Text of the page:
Fiscal and Migration Competition
23 Pages Posted: 14 Jun 2010
Date Written: June 14, 2010
It is often argued that tax competition may lead to a ‘race to the bottom’. This result may indeed hold in the case of factor mobility (such as capital). However, in this paper we emphasize the unique feature of labor migration, that may nullify the’race to the bottom’ hypothesis. Labor migration is governed not only by net-of-tax factor rewards, but rather importantly also by the benefits that the welfare state provides. The paper analyzes fiscal competition with and without migration in a two-country, political-economy, model with labor of different skills. The paper assigns an active fiscal role for both the host and the source countries. It models the host country stylistically as a core EU welfare state, with tax financed benefits and migration policies, and the migration source country as an accession country (following the EU enlargement to 27 states), with its own welfare (tax-benefit) policy. We let these two asymmetric countries (in terms of their productivity) engage in fiscal competition. Using numerical simulations we examine how the migration and tax policies are shaped, and how they are affected by whether the skilled or the unskilled are in power. As the driving force behind migration is a productivity gap, we also analyze the implications of the productivity gap for the design of migration and tax policies.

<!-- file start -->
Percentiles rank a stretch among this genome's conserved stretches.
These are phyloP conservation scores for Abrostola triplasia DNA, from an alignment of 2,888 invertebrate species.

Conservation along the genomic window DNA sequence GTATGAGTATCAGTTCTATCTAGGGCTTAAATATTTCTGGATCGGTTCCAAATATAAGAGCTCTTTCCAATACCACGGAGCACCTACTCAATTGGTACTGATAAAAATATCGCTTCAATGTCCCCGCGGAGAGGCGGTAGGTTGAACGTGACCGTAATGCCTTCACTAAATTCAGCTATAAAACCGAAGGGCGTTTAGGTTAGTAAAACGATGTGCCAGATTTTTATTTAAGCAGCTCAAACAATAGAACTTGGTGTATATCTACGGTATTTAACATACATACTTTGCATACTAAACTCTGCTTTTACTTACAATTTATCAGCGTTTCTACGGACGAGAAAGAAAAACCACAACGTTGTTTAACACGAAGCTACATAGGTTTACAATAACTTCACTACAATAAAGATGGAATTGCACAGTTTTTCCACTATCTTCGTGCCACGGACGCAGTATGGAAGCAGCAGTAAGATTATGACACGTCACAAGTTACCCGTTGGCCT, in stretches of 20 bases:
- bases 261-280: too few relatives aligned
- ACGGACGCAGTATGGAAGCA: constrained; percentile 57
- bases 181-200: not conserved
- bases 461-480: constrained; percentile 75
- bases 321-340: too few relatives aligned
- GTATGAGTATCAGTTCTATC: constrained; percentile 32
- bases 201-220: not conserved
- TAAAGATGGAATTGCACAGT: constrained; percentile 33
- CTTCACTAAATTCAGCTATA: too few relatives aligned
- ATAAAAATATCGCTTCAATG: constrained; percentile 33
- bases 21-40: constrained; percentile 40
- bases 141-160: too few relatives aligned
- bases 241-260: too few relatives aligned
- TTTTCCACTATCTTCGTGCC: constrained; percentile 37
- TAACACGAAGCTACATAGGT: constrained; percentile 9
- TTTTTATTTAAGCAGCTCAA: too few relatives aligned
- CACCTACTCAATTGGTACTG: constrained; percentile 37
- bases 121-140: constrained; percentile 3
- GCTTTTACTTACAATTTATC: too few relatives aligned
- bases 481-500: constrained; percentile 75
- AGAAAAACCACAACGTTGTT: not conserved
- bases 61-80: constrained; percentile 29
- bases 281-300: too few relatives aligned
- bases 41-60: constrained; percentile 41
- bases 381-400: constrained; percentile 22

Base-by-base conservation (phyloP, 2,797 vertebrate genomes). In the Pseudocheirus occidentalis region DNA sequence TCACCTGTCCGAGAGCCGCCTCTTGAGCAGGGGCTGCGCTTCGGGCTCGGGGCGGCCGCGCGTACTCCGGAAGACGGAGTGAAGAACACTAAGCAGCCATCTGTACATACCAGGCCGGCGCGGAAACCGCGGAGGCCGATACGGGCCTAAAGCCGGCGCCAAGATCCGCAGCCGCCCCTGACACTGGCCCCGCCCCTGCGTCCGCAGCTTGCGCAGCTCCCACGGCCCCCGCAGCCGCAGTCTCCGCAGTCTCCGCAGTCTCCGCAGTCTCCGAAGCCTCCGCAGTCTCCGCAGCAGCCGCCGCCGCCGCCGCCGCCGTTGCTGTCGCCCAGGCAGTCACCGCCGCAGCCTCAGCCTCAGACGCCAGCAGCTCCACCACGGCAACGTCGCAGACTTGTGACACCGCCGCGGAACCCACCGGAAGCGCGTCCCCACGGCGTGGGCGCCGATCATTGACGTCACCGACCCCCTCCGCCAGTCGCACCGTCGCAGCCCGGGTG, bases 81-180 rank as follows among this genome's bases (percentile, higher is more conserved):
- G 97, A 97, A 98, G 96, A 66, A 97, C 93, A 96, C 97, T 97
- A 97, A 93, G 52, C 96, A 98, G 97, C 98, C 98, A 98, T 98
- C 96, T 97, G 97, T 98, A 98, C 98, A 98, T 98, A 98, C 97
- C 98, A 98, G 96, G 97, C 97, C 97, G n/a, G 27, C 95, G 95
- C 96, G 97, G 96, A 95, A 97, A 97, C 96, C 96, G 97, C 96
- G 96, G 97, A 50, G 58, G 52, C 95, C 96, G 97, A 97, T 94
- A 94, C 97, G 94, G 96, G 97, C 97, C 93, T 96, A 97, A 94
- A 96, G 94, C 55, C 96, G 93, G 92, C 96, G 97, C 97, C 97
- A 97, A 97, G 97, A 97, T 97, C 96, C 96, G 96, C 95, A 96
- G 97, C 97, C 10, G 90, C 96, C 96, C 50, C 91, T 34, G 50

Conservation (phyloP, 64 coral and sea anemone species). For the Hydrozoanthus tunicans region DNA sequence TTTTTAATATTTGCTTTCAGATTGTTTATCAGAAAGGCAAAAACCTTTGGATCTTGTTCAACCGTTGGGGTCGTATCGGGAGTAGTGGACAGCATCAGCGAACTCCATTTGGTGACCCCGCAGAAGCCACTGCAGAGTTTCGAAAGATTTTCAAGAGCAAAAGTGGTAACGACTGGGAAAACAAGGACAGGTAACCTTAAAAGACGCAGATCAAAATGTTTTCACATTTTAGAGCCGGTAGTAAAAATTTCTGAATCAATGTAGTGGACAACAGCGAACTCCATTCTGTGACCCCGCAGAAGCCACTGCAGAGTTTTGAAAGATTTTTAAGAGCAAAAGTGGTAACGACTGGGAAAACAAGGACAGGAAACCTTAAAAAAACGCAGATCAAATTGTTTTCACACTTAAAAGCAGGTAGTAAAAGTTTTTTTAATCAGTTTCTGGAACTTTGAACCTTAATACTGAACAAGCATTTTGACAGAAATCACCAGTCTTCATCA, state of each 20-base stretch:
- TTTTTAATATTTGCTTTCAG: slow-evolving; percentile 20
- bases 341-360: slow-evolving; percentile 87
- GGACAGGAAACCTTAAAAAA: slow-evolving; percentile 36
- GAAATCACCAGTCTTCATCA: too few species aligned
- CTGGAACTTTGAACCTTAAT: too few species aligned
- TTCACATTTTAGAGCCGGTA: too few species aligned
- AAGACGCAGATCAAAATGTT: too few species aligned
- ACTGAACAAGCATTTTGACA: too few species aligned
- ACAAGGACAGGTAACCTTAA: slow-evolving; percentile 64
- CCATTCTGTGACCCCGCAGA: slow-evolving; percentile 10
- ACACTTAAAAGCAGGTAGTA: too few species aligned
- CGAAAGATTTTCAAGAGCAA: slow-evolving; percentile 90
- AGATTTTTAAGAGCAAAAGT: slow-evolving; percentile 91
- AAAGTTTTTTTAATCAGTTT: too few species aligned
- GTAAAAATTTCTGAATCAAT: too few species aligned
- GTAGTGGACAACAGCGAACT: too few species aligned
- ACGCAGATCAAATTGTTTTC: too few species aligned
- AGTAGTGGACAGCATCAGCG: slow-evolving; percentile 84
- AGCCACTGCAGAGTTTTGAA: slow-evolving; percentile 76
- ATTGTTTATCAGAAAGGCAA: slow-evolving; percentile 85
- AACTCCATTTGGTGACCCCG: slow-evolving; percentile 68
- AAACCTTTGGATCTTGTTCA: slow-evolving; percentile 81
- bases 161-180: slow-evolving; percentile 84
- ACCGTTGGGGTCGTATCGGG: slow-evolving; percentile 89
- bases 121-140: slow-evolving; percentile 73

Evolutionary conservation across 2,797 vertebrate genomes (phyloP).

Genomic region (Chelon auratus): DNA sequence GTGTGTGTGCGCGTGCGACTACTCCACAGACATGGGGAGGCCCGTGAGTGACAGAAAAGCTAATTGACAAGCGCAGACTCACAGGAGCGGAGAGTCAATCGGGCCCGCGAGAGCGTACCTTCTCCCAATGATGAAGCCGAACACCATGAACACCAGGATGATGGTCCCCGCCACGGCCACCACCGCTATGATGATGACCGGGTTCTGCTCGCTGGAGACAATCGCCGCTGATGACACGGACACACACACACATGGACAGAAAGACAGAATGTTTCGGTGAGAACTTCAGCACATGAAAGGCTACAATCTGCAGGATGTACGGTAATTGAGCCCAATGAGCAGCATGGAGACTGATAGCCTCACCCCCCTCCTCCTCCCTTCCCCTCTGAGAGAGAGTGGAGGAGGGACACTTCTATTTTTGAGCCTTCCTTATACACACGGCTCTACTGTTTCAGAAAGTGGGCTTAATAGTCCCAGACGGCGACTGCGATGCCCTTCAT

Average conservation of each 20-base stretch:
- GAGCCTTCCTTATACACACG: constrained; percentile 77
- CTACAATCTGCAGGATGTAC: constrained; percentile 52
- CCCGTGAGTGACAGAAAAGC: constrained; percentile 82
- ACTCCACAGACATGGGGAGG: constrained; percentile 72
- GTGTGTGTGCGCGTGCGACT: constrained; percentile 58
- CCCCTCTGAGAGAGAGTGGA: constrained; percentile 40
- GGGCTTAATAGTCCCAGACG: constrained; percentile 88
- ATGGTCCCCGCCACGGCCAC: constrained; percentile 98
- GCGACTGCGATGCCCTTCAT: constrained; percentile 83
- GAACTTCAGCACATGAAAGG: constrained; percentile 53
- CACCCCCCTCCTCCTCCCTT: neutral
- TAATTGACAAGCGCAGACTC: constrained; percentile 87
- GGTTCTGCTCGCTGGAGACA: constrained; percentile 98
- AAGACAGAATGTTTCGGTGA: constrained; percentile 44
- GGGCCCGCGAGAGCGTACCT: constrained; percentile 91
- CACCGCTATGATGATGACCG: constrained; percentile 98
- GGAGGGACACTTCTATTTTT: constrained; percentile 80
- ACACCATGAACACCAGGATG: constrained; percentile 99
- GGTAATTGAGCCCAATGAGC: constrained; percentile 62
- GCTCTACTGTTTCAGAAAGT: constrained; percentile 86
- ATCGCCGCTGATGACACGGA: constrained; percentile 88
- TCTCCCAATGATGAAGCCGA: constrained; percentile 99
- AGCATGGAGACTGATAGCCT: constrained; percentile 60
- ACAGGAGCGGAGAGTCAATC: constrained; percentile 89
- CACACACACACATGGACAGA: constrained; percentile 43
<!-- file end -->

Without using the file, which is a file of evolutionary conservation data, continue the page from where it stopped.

JEL Classification: F22, H20
Suggested Citation: Suggested Citation